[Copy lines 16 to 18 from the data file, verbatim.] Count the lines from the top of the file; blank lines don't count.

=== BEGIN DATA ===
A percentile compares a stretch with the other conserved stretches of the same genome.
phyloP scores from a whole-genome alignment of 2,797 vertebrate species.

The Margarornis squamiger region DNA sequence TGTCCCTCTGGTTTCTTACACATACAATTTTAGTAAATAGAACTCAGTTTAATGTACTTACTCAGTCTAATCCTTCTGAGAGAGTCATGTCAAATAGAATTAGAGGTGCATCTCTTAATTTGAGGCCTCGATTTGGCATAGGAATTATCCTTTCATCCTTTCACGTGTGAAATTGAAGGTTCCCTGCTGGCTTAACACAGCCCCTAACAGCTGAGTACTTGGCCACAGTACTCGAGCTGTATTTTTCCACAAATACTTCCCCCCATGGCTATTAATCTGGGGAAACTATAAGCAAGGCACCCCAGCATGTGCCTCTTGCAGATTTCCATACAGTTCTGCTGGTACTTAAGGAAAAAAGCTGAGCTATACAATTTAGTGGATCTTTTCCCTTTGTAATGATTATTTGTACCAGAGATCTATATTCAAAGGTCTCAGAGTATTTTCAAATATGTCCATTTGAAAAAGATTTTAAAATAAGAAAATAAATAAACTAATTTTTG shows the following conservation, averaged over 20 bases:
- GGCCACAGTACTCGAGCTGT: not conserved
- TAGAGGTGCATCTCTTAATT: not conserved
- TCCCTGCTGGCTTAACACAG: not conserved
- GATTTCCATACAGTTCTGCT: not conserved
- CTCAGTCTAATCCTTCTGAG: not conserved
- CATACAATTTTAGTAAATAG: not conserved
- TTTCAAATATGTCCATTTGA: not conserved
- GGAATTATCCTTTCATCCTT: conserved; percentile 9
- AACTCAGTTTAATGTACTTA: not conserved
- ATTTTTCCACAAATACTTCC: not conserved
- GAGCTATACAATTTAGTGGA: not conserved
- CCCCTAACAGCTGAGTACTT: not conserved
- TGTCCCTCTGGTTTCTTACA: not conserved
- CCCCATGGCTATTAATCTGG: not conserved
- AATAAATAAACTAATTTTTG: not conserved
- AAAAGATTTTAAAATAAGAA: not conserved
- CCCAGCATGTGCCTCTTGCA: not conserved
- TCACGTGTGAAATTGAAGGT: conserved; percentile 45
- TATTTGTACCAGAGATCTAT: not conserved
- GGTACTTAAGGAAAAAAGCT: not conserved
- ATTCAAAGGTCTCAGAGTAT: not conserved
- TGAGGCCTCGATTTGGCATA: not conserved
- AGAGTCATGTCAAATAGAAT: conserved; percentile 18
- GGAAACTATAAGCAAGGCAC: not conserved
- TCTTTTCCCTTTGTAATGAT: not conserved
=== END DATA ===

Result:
- TGTCCCTCTGGTTTCTTACA: not conserved
- CCCCATGGCTATTAATCTGG: not conserved
- AATAAATAAACTAATTTTTG: not conserved